Should I buy one?

Honda is convinced that it has launched this coupe at the right time, and it may have a point. With its low-slung, sporty looks, high interior quality, good performance and fuel economy, great gearbox and low price, the CR-Z should spice up interest in hybrids, and force a wider cross-section of the motoring public to pay attention to this type of vehicle. Watch out for the high performance Mugen version in 2011, too.

Peter Lyon

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11 March 2010

Wow. I think it's surprised Autocar... I guess it'll be a pleasant surprise, in terms of driving, for everyone else too. Looks great.

11 March 2010

I think the Polo GTI, Mini Cooper S or the equivalent A1 will take the majority of sales at this price point. It is just not quick enough to be considered sporty and not cheap enough to be an economy model. Well done for trying though, hope the Mk2 version in a few years time is a lot better.

11 March 2010

I kinda want to like this car, but don't quite get it. So where does it sit:

Sweet drive with decent steering, good gearbox, brisk performance, occasional rear seats, individual looks and the potential for some decent economy figures...

Sounds like warm hatch territory, or mini even. But then there's the price! I hope Autocar do a group test versus petrol and diesel rivals in the near furture.

11 March 2010

Looks good. But £20k! ouch.

Not for me, not at that price. Maybe once it has ridden the depreciation roller-coaster it will make more sense as a used buy?.

11 March 2010

A sporty car with a 0-60 time of 10.1 seconds and costs £20K

Honda had got their sums wrong.

11 March 2010

I know looks are a personal thing but i think it could have been so much nicer looking......but then i have never been a fan of honda design.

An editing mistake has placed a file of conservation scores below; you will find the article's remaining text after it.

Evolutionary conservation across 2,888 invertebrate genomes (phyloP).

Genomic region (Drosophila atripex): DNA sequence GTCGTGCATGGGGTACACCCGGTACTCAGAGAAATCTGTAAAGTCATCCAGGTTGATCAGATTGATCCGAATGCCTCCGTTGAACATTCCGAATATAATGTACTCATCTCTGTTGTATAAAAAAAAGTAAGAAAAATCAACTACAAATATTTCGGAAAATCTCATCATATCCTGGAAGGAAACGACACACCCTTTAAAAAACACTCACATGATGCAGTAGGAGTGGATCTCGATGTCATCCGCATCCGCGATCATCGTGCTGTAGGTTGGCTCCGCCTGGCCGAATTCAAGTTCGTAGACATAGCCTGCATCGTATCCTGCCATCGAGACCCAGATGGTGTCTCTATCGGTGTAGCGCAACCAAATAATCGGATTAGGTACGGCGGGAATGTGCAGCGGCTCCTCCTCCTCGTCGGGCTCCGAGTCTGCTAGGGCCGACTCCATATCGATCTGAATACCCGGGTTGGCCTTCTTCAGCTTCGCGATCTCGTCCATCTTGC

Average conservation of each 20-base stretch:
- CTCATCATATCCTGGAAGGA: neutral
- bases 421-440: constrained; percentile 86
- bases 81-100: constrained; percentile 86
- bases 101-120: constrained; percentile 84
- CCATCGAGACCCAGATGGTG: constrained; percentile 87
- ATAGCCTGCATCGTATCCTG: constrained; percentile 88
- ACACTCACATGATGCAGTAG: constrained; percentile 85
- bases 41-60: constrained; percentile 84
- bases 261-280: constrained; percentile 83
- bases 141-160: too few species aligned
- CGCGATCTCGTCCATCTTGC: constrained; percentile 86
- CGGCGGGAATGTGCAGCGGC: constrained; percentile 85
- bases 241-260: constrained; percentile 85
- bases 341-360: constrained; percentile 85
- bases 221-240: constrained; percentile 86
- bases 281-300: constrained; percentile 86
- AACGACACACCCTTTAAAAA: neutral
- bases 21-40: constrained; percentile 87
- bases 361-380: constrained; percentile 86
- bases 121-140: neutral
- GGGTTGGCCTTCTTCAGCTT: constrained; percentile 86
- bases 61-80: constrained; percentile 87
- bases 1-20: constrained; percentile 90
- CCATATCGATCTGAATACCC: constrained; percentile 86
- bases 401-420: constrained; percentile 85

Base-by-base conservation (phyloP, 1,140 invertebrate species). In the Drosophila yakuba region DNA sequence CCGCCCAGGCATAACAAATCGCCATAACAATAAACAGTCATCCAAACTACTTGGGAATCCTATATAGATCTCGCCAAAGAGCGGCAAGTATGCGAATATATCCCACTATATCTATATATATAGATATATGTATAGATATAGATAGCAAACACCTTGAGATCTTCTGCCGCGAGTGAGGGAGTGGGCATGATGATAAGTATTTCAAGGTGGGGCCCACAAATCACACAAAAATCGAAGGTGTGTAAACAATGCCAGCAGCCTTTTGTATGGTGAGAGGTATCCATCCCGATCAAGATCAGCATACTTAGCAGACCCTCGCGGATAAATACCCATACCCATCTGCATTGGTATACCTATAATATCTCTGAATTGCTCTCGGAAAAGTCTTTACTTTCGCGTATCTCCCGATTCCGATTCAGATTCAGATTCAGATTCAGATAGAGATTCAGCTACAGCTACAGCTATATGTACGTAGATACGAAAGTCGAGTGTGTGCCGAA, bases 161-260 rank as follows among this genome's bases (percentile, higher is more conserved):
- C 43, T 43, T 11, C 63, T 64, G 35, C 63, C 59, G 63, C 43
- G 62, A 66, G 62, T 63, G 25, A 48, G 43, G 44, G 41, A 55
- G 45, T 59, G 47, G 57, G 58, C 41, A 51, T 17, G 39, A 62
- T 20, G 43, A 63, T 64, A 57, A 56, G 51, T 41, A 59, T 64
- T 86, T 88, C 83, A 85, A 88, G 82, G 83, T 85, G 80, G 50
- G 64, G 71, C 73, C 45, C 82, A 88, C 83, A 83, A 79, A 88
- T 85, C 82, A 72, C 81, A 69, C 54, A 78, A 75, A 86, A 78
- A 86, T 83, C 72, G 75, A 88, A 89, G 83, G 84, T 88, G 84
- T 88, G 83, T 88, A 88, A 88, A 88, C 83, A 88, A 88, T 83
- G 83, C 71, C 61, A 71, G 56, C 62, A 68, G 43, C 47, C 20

11 March 2010

I think I agree with everyone else on this one - nice try, Honda, but you have to either give us more performance or lower the price by 2 or 3 thousand pounds. I like the distictive front end but the back is just ugly and looks as though it was designed by someone who had not seen the front end. Sadly the dashboard looks as nuch of a mess as the Civic with all those add on panels of switches, airvents and so on, a real dog's dinner. As I said, good try Honda, should do better.

11 March 2010

The proportions remind me a lot of the original Insight, I quite like it. I think they could have been a little more adventurous but it's not unpleasant.

£20k is getting bandied about here, that was the price of the version tested, but the CR-Z starts just under £17k. Not a bargain, granted, but a little easier to swallow than £20k.

11 March 2010

I will consider this as a working prototype for sale, only to be taken seriously when it's replacement comes on sale in say 5 years time. Which will be cheaper and more powerful.

11 March 2010

Generally im a fan of Honda. They're innovative and make some good engines- but , to me ,the backend is totally out of proportion.The rear washwipe is on the roof! If for whatever reason i was ever tempted by them bringing out an R Type version, id get it in Black, really black out that roof section of window, and remove the washwipe. I just get a feeling in 5 or 10 yrs these cars are going to modded to the nines by boyracers with fat exhausts and big tyres, lip spoilers etc cos theyr'e *sporty looking* but not terribly fast / expensive to insure